Pybus HPC approach was “deeply troubling”: Sir Hilary

Sir Hilary Beckles

BRIDGETOWN, Barbados, CMC – UWI Vice-chancellor, Professor Sir Hilary Beckles has described interim West Indies head coach, Richard Pybus’ perception of the now defunct high performance centre as “deeply troubling”, and says the Englishman failed to understand what was required to develop the modern West Indies player.

Sir Hilary, a leading regional academic who has written prolifically on West Indies cricket, charged that the HPC project was curtailed at a time when it was beginning to produce results and had ultimately denied young player access to a “treasure trove of knowledge”, especially from the legends of the game.

Cricket West Indies’ decision to close the HPC came during Pybus’s three-year tenure as Director of Cricket.

“He entered into this region at a time when we were developing our strategic response to our problem in the Caribbean and were getting results,” said Sir Hilary, a former Cricket West Indies director.

“We had just brought a young generation of cricketers who were benefiting from the power and pedagogy of the academy so his entry and representation of a negative attitude towards the project was deeply troubling.

Current interim West Indies head coach, Richard Pybus.

“He came possessed with a view that young West Indian cricketers did not need to be exposed to the mind game in the way in which those persons such as the elders and the legends had indicated that they must.”

On the contrary, Sir Hilary argued that the mental aspect had been one of the main areas of concern at the time, pointing out that several former foreign West Indies coaches like Bennett King and John Dyson, had made similar assessments.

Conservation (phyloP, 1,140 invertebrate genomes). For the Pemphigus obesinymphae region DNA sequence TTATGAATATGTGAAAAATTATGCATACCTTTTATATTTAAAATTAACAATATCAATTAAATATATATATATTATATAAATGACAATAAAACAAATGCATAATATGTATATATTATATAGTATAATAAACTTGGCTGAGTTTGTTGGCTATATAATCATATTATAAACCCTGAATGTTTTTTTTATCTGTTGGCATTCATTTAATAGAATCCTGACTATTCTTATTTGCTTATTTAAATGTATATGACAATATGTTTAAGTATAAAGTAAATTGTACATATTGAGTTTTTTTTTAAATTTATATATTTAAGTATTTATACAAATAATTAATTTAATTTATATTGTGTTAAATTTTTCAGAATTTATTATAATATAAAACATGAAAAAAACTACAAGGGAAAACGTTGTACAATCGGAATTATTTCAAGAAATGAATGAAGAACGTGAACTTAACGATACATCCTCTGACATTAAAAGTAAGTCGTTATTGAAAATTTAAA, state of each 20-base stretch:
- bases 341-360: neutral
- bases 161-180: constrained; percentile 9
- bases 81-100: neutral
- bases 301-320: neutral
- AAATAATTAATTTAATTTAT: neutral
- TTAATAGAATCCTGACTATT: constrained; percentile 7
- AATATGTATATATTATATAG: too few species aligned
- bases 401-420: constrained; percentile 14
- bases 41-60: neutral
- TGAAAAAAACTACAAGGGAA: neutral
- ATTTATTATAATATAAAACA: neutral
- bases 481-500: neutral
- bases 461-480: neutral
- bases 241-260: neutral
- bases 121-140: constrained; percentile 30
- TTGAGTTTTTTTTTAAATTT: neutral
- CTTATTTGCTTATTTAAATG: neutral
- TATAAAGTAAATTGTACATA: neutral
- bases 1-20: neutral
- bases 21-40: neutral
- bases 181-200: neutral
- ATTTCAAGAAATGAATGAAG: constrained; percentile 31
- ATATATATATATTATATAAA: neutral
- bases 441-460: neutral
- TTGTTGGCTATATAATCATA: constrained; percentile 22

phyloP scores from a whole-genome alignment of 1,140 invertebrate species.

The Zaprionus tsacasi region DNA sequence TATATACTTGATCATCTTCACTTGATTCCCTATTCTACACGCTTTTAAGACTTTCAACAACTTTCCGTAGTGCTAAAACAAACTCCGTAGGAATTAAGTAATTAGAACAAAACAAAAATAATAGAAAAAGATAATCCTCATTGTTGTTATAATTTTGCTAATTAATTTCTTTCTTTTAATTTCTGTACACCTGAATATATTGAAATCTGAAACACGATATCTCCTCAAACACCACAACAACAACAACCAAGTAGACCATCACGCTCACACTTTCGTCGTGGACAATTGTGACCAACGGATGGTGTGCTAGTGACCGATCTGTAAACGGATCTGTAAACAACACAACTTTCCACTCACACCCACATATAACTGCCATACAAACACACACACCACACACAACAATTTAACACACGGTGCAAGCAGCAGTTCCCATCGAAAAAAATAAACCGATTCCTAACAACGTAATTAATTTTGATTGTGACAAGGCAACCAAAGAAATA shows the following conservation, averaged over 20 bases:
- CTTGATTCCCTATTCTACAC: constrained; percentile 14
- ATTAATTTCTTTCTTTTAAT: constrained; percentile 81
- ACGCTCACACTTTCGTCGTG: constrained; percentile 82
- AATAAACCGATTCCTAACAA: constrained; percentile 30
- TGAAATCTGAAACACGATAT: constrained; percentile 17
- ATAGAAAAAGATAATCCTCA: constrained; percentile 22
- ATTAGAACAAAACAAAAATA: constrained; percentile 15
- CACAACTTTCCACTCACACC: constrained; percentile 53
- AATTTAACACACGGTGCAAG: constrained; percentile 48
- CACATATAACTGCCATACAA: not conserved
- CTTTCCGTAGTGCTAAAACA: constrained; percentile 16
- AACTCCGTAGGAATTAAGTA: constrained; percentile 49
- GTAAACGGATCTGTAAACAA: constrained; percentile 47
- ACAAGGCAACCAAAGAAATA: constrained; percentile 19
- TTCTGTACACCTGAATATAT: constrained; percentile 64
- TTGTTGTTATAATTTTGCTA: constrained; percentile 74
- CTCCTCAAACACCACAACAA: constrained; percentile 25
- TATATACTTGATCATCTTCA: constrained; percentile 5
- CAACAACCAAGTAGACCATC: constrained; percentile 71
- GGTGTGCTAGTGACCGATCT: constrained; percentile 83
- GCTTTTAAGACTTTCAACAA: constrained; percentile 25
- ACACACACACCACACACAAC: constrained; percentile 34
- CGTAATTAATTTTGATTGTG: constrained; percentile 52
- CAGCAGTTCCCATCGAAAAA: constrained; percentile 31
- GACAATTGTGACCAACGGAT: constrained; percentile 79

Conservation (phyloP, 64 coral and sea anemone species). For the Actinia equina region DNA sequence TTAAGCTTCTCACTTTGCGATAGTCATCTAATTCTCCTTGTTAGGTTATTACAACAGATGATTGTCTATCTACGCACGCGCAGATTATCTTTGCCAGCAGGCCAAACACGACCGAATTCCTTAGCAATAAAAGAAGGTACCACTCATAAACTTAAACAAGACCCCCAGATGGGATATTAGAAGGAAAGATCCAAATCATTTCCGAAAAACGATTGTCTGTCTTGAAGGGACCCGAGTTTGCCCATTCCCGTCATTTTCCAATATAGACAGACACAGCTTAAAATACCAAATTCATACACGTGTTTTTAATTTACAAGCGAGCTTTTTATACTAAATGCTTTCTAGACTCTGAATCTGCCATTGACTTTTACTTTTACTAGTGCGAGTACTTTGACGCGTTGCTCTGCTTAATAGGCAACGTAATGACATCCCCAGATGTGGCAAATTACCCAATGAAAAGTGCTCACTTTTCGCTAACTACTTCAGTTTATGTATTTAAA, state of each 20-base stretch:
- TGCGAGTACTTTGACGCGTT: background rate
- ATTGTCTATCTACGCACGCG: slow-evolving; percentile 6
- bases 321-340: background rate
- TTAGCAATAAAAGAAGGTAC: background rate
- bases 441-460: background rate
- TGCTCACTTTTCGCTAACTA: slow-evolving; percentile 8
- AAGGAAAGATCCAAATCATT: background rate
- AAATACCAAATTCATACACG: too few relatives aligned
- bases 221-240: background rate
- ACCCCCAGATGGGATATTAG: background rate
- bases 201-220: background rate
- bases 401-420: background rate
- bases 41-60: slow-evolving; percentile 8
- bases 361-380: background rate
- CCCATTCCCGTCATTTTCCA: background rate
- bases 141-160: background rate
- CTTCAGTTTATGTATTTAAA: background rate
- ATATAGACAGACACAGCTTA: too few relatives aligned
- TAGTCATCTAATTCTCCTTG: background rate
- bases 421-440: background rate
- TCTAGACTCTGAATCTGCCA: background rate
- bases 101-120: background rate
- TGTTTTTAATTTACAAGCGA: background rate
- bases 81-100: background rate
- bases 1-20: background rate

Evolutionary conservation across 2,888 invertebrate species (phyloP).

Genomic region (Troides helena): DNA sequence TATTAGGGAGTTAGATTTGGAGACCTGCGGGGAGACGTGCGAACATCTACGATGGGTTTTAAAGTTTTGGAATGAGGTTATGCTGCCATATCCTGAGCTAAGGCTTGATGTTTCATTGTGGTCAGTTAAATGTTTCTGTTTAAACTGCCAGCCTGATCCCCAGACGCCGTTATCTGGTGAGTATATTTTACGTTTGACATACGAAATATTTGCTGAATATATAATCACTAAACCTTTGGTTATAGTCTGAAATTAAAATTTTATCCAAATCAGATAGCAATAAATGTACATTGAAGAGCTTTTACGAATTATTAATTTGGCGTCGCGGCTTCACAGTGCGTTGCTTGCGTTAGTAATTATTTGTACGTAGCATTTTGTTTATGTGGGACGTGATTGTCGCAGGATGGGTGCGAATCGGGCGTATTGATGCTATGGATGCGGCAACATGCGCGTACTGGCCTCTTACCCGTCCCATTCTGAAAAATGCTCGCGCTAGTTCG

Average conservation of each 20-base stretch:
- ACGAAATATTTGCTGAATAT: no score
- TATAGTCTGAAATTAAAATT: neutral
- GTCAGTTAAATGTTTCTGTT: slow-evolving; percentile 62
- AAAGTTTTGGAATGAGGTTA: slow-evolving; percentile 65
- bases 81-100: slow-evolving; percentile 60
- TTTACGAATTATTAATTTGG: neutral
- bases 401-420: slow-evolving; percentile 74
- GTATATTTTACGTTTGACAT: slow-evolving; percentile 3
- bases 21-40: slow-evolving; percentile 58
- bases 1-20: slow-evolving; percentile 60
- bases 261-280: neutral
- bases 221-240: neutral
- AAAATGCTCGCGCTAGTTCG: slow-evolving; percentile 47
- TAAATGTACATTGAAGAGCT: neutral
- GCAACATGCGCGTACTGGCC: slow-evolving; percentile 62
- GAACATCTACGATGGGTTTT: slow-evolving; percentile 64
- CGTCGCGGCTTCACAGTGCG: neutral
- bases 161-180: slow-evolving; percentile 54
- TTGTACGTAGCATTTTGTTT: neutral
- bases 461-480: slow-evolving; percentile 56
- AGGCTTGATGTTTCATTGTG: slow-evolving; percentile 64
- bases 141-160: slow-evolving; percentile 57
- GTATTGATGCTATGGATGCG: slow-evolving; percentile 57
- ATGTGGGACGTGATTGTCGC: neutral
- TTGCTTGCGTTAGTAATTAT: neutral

“One of the expressions that came out of that cohort (foreign coaches) was that young West Indian cricketers were not mentally ready for the international game … that we were very child-like in our performances on the field,” Sir Hilary explained.

“They could not understand the poor quality of our on-the-field behaviour, and they saw this as a result of the mental and intellectual decline of young men in the Caribbean and they were very clear about it.”

Pybus has been a controversial figure in the Caribbean every since his appointment as Director of Cricket in November 2013. He oversaw the contentious ‘West Indies first policy’ which required all players to feature in domestic tournaments in order to be eligible for international selection, and also presided over the closure of the UWI Cave Hill-based HPC.

Pybus stepped down from the post in 2017 only to return as high performance director the following year, charged with improving “high performance programmes and standards within franchise cricket”.

Last January, he was controversially appointed West Indies men’s head coach, following the departure of Australian Stuart Law.

Reiterating that the closure of the HPC was tantamount to “an act of vandalism”, Sir Hilary said the institution had provided the ideal environment for a West Indies global resurgence.

“For young men not to be given an environment where they could sit with the legends and have access to that knowledge,” Sir Hilary contended.

“To hear Wes Hall talking about bowling until the blood came through his boots because the West Indies must not lose this match, and to have access to that tremendous treasure trove of knowledge about how excellence was built up in the West Indies, and to deny the youngsters the environment in accessing that – accessing information, knowledge, legacy, to understand what is really at stake.

“I said it was an act of vandalism precisely because you tore down an institution that was there to guide the young people into the future.”

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